GSBS Student Publications

Student Author(s)

Michael Krashes

GSBS Program

Neuroscience

UMMS Affiliation

Department of Neurobiology; Waddell Lab; Graduate School of Biomedical Sciences, Neuroscience Program

Date

3-19-2008

Document Type

Article

Medical Subject Headings

Action Potentials; Animals; Animals, Genetically Modified; Appetitive Behavior; Behavior, Animal; Conditioning, Classical; Cyclic AMP; Cycloheximide; Drosophila; Drosophila Proteins; Food Deprivation; Memory; Mushroom Bodies; Mutation; Neurons; *Odors; Protein Biosynthesis; Protein Synthesis Inhibitors; Raphanus; Temperature; Time Factors

Disciplines

Behavioral Neurobiology

Abstract

In Drosophila, formation of aversive olfactory long-term memory (LTM) requires multiple training sessions pairing odor and electric shock punishment with rest intervals. In contrast, here we show that a single 2 min training session pairing odor with a more ethologically relevant sugar reinforcement forms long-term appetitive memory that lasts for days. Appetitive LTM has some mechanistic similarity to aversive LTM in that it can be disrupted by cycloheximide, the dCreb2-b transcriptional repressor, and the crammer and tequila LTM-specific mutations. However, appetitive LTM is completely disrupted by the radish mutation that apparently represents a distinct mechanistic phase of consolidated aversive memory. Furthermore, appetitive LTM requires activity in the dorsal paired medial neuron and mushroom body alpha'beta' neuron circuit during the first hour after training and mushroom body alphabeta neuron output during retrieval, suggesting that appetitive middle-term memory and LTM are mechanistically linked. Last, experiments feeding and/or starving flies after training reveals a critical motivational drive that enables appetitive LTM retrieval.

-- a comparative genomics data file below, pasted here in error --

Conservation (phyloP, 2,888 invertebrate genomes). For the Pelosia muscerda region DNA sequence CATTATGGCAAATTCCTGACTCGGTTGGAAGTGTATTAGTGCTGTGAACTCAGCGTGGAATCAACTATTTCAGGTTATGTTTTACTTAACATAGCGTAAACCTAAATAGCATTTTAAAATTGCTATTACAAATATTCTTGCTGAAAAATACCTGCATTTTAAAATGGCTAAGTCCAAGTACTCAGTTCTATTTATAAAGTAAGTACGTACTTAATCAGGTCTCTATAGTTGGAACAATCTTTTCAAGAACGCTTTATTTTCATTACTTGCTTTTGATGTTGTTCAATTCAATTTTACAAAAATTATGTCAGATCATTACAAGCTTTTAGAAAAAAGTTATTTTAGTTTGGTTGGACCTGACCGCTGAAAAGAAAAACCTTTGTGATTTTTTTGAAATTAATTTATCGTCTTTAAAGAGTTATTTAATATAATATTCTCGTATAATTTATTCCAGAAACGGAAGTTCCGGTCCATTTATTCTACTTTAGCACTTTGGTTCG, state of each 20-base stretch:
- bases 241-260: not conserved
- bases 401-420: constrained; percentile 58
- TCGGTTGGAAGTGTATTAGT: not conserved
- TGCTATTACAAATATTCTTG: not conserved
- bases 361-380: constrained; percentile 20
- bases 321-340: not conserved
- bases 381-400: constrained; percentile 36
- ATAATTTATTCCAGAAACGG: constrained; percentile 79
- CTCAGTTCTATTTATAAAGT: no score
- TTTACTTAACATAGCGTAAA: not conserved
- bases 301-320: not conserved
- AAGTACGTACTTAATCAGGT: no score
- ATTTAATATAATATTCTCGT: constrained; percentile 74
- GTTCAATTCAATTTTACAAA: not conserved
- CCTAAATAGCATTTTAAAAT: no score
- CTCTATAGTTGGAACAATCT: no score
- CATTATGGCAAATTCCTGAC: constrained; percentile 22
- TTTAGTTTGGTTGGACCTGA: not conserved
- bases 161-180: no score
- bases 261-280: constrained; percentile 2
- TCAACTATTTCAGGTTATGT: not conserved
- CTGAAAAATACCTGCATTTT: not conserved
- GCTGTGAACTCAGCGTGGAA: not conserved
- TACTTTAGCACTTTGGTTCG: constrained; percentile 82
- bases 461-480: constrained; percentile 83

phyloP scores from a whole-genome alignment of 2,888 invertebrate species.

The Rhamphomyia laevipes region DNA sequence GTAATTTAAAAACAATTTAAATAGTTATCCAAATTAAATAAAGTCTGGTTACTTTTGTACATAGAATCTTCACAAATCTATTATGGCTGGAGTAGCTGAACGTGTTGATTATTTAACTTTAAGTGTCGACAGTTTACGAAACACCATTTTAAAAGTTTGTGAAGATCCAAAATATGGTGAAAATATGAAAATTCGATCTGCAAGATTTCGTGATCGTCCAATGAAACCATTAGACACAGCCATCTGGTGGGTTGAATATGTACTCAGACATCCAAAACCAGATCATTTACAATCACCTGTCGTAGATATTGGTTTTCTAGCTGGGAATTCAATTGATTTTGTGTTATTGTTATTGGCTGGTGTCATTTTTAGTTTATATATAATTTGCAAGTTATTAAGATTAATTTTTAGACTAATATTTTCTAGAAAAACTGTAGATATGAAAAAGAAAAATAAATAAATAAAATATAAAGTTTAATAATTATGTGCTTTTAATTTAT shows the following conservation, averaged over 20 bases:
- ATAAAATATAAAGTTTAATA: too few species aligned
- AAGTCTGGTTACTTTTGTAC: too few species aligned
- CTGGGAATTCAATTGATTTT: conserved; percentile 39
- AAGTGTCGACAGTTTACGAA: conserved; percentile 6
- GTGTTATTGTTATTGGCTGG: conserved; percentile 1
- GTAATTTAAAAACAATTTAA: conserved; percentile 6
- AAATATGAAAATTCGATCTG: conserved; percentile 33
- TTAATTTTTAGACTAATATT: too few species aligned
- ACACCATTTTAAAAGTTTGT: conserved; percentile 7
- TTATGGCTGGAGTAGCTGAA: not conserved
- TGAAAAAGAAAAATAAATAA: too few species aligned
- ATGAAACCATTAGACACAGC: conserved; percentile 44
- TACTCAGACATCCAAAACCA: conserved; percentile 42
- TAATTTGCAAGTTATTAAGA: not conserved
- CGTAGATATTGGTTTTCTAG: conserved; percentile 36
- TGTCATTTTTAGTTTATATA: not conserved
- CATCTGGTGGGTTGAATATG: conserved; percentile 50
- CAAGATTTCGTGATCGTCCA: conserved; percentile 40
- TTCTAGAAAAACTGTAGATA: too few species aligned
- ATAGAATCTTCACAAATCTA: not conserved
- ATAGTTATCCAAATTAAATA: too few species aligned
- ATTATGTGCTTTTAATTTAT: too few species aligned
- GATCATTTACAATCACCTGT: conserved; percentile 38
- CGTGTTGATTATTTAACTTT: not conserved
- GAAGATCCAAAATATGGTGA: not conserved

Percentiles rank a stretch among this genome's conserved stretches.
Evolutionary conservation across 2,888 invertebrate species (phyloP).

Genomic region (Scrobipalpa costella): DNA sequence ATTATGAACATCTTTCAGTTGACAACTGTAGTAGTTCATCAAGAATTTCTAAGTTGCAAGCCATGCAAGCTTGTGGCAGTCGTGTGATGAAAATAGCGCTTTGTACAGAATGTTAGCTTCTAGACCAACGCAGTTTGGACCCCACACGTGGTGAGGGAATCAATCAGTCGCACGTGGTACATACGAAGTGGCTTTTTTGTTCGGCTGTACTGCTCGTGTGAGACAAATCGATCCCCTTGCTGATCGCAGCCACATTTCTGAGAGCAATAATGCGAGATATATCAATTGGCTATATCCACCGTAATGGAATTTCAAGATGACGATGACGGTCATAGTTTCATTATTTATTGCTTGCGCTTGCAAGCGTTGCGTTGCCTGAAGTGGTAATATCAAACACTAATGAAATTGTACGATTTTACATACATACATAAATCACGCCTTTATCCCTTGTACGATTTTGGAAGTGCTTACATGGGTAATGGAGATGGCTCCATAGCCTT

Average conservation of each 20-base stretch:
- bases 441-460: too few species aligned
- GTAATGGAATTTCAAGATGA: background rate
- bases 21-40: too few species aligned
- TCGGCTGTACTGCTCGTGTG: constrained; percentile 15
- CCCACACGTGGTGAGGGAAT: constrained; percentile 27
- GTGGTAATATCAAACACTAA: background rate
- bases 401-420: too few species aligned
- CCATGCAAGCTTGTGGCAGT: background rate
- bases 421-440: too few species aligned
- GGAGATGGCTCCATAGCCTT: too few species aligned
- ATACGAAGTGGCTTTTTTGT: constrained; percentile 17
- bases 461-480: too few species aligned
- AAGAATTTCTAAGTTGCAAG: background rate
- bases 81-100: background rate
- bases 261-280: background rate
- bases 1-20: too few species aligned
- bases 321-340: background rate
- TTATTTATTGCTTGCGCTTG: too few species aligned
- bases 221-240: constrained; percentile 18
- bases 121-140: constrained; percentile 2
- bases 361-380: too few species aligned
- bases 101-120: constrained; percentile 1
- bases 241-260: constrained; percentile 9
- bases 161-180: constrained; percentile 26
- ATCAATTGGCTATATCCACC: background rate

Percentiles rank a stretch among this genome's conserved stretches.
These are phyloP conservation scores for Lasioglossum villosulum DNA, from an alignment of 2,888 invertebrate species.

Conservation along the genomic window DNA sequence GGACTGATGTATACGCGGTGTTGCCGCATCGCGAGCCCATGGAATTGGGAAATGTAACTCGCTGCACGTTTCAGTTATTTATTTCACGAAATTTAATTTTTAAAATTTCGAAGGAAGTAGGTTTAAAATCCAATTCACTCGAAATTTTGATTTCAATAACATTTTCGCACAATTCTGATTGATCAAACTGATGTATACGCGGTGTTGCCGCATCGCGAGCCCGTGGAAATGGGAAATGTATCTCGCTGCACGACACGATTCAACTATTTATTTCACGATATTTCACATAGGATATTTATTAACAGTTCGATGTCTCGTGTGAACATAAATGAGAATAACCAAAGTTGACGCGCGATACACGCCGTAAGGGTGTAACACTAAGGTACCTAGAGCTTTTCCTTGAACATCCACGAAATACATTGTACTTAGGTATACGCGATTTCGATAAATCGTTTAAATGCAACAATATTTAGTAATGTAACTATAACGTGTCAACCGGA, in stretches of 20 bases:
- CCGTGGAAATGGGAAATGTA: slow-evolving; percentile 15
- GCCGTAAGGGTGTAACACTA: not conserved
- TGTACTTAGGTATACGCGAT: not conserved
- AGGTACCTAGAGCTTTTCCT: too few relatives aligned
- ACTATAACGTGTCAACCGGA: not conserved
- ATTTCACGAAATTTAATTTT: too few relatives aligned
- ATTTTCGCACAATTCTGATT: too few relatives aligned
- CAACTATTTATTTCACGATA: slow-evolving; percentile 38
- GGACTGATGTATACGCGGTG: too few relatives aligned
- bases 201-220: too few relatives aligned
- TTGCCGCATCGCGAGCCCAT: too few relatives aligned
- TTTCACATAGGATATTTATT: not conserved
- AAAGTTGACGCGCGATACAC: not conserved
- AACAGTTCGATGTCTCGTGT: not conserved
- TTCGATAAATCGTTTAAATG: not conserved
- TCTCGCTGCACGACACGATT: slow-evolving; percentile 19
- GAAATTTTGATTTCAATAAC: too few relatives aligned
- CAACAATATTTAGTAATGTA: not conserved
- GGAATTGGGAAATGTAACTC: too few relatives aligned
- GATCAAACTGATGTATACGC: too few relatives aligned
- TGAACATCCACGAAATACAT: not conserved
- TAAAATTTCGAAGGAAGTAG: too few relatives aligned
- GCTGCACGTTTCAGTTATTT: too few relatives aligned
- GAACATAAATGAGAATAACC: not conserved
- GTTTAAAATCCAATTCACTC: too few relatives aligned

Rights and Permissions

Citation: J Neurosci. 2008 Mar 19;28(12):3103-13. Link to article on publisher's site

Comments

Publisher PDF posted as allowed by the publisher's author rights policy at http://www.jneurosci.org/site/misc/ifa_policies.xhtml#copyright.

Copyright of all material published in The Journal of Neuroscience remains with the authors. The authors grant the Society for Neuroscience an exclusive license to publish their work for the first 6 months. After 6 months the work becomes available to the public to copy, distribute, or display under a Creative Commons Attribution 4.0 International (CC BY 4.0) license.

Related Resources

Link to Article in PubMed

PubMed ID

18354013

Creative Commons License


This work is licensed under a Creative Commons Attribution 4.0 License.

Share

COinS
 
 

To view the content in your browser, please download Adobe Reader or, alternately,
you may Download the file to your hard drive.

NOTE: The latest versions of Adobe Reader do not support viewing PDF files within Firefox on Mac OS and if you are using a modern (Intel) Mac, there is no official plugin for viewing PDF files within the browser window.